White-backed Mannikin
Lonchura striata
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The third species of Bico-chumbo, Lonchura striata, is known as the White-backed Mannikin in English. In the Metropolitan Museum of Art in New York is a beautiful silk screen on which two of these birds are depicted. They were painted by the Sung Emperor Hui-Tsung who lived between 1101 to 1125 A.D. These are remarkably accurate illustrations of this species: the emperor had somehow managed to capture with paint and brush the alertness and sprightly vitality of this tiny bird. It is difficult to imagine that this painting was completed over 800 years ago.

These are very social birds and a flock will often sit in a row touching each other's bodies. A group will roost in the same nest at night. This fondness for each other's company has earned them the American name "Society Finch". White-backed Munias were domesticated by the Chinese over 200 years ago. By "domesticated" one means that humans have selected for very tame birds that will breed freely in small cages. Like domestic pigeons or chickens they have been selected for various colors. The wild bird is mostly dark brown with very fine white streaks: domestic birds come in browns, whites, fawns, reddish fawn or spotted with white and any of the other colors. Some even have a crown of feathers, reminiscent of the tonsure on St Anthony of Lisbon.

Domestic munias will incubate and hatch eggs of other species and raise the nestlings to maturity. For this reason aviculturists have used them as "bantams" to hatch eggs of rarer finch species. Because they are so docile and so readily bred in captivity, these birds have been subjects of important work on how birds learn songs through vocal tradition. Captive bred nestlings have been shown to learn their songs directly from their father and ignore the songs of other males they can hear. Biologists call this "vertical tradition". Genes are passed to sons along with song traditions. This is in contrast to canary fledglings, that will learn songs from one or more males they can hear that are not blood-related to them. Biologists call this "oblique tradition".

Rola Dove

Streptopelia Chinensis
Laceneck Dove
Streptopelia chinensis
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Three species of doves occur in Hong Kong colony. The Laceneck Dove is the most common of the three and is resident throughout the year. They form big flocks in winter but exist as pairs in the spring and summer, each pair defending a territory. They are mostly brown with a necklace of black and white feathers.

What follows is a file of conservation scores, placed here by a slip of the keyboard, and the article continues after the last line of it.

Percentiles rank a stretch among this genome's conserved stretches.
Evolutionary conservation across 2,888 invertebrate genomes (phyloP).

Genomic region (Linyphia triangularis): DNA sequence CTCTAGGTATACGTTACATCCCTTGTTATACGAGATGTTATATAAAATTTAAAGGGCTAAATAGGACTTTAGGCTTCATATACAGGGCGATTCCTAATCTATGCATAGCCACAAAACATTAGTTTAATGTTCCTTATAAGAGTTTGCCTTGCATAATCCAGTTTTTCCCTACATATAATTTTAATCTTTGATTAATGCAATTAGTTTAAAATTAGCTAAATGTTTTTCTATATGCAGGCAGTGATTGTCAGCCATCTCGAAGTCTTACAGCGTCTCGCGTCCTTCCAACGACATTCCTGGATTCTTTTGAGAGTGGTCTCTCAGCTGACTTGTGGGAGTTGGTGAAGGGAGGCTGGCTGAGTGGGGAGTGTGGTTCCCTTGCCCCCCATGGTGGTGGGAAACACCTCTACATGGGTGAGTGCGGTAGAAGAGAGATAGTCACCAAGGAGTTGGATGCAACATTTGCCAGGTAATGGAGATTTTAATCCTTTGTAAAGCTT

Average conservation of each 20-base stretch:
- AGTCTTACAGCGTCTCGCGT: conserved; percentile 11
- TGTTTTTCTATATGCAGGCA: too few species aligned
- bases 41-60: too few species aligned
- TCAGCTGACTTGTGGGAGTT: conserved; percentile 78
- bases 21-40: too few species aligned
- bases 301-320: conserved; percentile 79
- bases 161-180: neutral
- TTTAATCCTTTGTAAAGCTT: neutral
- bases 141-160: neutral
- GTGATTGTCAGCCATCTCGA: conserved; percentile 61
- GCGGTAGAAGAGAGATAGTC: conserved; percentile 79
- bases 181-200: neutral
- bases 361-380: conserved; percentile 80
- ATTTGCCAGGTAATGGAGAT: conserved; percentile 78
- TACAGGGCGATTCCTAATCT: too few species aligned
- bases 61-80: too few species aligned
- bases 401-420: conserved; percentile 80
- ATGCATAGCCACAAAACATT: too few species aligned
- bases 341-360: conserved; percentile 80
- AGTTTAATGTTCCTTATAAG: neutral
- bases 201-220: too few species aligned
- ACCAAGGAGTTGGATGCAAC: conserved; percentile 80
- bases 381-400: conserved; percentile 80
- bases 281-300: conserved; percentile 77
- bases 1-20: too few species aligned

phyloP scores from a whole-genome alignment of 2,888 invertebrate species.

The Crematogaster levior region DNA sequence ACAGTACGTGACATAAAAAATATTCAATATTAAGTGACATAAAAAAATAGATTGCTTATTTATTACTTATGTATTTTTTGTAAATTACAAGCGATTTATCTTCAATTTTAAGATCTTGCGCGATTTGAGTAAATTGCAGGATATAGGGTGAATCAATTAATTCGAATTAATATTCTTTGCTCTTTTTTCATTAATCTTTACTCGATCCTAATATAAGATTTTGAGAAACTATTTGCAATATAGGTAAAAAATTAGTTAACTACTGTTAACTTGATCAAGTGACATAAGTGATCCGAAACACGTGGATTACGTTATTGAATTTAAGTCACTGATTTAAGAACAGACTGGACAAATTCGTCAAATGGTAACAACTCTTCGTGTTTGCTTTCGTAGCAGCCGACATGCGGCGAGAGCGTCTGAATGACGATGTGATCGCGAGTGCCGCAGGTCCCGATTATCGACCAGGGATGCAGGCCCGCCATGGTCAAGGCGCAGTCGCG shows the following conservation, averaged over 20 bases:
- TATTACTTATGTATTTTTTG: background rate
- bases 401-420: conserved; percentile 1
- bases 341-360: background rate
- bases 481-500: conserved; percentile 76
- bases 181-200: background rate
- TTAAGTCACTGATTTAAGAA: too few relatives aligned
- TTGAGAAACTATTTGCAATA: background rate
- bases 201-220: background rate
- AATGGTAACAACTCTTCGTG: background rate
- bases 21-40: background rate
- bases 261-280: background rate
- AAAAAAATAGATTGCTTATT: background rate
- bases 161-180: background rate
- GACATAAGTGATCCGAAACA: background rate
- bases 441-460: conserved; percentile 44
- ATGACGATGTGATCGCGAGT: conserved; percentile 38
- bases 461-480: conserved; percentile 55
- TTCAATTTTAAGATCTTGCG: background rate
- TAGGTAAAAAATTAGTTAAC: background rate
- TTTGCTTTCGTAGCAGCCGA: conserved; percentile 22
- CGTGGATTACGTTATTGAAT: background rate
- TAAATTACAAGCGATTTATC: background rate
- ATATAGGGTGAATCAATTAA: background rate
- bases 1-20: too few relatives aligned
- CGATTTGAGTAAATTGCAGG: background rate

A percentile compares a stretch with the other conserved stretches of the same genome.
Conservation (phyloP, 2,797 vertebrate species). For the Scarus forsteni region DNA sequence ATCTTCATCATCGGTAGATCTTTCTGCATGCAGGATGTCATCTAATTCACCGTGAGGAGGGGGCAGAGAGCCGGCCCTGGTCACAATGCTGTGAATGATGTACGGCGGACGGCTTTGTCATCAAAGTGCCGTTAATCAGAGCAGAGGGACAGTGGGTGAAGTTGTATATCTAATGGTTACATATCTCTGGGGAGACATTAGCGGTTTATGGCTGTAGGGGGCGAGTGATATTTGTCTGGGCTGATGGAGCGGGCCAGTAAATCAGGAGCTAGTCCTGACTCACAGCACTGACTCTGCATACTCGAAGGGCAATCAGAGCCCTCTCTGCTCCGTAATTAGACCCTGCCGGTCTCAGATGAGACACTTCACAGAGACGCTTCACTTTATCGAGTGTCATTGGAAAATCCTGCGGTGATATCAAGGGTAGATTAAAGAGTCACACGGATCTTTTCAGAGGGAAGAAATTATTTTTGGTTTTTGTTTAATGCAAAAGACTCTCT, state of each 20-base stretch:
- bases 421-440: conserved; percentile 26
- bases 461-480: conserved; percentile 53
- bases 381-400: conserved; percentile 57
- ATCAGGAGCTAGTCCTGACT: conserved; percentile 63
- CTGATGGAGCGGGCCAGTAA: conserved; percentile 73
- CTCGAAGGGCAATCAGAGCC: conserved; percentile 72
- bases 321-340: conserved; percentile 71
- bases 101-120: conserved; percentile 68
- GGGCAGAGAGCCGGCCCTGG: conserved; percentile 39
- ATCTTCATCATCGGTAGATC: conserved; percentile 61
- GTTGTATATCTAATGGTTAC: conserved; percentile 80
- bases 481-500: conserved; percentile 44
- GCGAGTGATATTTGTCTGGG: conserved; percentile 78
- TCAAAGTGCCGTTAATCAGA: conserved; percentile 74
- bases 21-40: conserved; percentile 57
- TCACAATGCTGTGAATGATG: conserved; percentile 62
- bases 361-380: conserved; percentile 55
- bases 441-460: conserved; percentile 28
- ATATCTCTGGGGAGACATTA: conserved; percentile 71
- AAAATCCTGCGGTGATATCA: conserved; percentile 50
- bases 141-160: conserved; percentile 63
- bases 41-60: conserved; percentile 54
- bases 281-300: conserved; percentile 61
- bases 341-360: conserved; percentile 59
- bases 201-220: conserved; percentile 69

The male has a spectacular nuptial flight display to impress his lady: he flies straight up towards the sky for 100 or 200 feet, and then spreads his wings and tail, gliding down towards earth to land on a perch. I remember them being extremely common on Nathan Road, Kowloon, where they bred in the banyan trees.

The nest is very flimsy and untidy and may consist of just a few sticks, pine needles, grass stems or roots. I recall as a boy reading about a Portuguese legend which told of God teaching birds how to build their nests. While God gave these lectures, doves preferred to be elsewhere to play. When they did finally return, God's instructions were almost over so that the doves only learned part of their lessons; thus their "poorly built" nests. Two white eggs are laid and incubated by both parents. Pigeons and doves are unique among birds in that both parents feed their young on a special "pigeon milk" manufactured in their crop. This substance looks like cottage cheese, and chickens fed pigeon milk will grow faster than chickens fed on some other diet. This milk contains a special chemical, a growth factor, as yet unidentified that accelerates and enhances the growth of chicks.

Rola fogo Flame dove

Red collared dove
Red collared dove
Streptopelia tranguebarica

This is the smallest of the three Rola species. The body coloration of the male is a bright red-brown, thus its Maca�sta name Rola fogo. The female is mostly brownish grey. This species is known only as a migrant, arriving in the colony from parts north, beginning mid-September, and leaving in the spring. Large flocks may sometimes be seen feeding on wet paddy fields along with snipe.

Rola scama Scaly dove

Streptopelia Orientalis
Oriental turtle-dove
Streptopelia orientalis
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The brown feathers on this dove's wings are edged with buff giving it a "scaly" effect; thus its Maca�sta name Rola scama (derived from the Portuguese escama). They are seen in this region only in the fall and winter when they form flocks of 10 or 20 birds, feeding on the paddy fields. In the spring they tend to move into wooded ravines to feed on berries, and then fly northwards again.